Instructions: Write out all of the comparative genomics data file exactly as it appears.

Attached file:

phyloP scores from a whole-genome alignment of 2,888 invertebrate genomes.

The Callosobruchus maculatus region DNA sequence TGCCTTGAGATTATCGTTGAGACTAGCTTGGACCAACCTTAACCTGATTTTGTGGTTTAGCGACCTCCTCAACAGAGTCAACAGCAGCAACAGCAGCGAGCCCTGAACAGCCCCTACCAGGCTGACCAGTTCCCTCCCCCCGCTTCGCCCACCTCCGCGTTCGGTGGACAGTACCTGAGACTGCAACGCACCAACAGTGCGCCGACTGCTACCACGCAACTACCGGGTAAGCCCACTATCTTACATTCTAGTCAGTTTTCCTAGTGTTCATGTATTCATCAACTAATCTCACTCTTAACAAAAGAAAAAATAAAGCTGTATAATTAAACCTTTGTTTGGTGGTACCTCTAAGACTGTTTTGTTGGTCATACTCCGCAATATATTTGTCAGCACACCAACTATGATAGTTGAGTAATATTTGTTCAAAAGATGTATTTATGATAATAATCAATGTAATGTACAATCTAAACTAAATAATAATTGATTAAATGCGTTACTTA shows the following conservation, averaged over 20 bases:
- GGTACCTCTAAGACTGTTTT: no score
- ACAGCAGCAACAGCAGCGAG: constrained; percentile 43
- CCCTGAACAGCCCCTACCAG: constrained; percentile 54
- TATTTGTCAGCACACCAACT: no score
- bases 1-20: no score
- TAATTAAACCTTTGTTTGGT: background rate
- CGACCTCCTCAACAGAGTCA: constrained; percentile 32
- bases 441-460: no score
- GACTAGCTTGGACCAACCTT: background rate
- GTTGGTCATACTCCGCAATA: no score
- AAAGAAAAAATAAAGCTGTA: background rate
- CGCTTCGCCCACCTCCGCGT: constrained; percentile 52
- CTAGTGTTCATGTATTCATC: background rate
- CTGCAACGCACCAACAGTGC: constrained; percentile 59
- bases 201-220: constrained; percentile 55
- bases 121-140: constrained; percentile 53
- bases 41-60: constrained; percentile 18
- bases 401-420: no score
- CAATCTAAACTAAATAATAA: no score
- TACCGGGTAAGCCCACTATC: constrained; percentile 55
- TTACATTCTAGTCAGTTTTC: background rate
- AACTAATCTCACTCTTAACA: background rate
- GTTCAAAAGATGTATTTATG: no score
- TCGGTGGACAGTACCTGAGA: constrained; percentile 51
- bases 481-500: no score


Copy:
phyloP scores from a whole-genome alignment of 2,888 invertebrate genomes.

The Callosobruchus maculatus region DNA sequence TGCCTTGAGATTATCGTTGAGACTAGCTTGGACCAACCTTAACCTGATTTTGTGGTTTAGCGACCTCCTCAACAGAGTCAACAGCAGCAACAGCAGCGAGCCCTGAACAGCCCCTACCAGGCTGACCAGTTCCCTCCCCCCGCTTCGCCCACCTCCGCGTTCGGTGGACAGTACCTGAGACTGCAACGCACCAACAGTGCGCCGACTGCTACCACGCAACTACCGGGTAAGCCCACTATCTTACATTCTAGTCAGTTTTCCTAGTGTTCATGTATTCATCAACTAATCTCACTCTTAACAAAAGAAAAAATAAAGCTGTATAATTAAACCTTTGTTTGGTGGTACCTCTAAGACTGTTTTGTTGGTCATACTCCGCAATATATTTGTCAGCACACCAACTATGATAGTTGAGTAATATTTGTTCAAAAGATGTATTTATGATAATAATCAATGTAATGTACAATCTAAACTAAATAATAATTGATTAAATGCGTTACTTA shows the following conservation, averaged over 20 bases:
- GGTACCTCTAAGACTGTTTT: no score
- ACAGCAGCAACAGCAGCGAG: constrained; percentile 43
- CCCTGAACAGCCCCTACCAG: constrained; percentile 54
- TATTTGTCAGCACACCAACT: no score
- bases 1-20: no score
- TAATTAAACCTTTGTTTGGT: background rate
- CGACCTCCTCAACAGAGTCA: constrained; percentile 32
- bases 441-460: no score
- GACTAGCTTGGACCAACCTT: background rate
- GTTGGTCATACTCCGCAATA: no score
- AAAGAAAAAATAAAGCTGTA: background rate
- CGCTTCGCCCACCTCCGCGT: constrained; percentile 52
- CTAGTGTTCATGTATTCATC: background rate
- CTGCAACGCACCAACAGTGC: constrained; percentile 59
- bases 201-220: constrained; percentile 55
- bases 121-140: constrained; percentile 53
- bases 41-60: constrained; percentile 18
- bases 401-420: no score
- CAATCTAAACTAAATAATAA: no score
- TACCGGGTAAGCCCACTATC: constrained; percentile 55
- TTACATTCTAGTCAGTTTTC: background rate
- AACTAATCTCACTCTTAACA: background rate
- GTTCAAAAGATGTATTTATG: no score
- TCGGTGGACAGTACCTGAGA: constrained; percentile 51
- bases 481-500: no score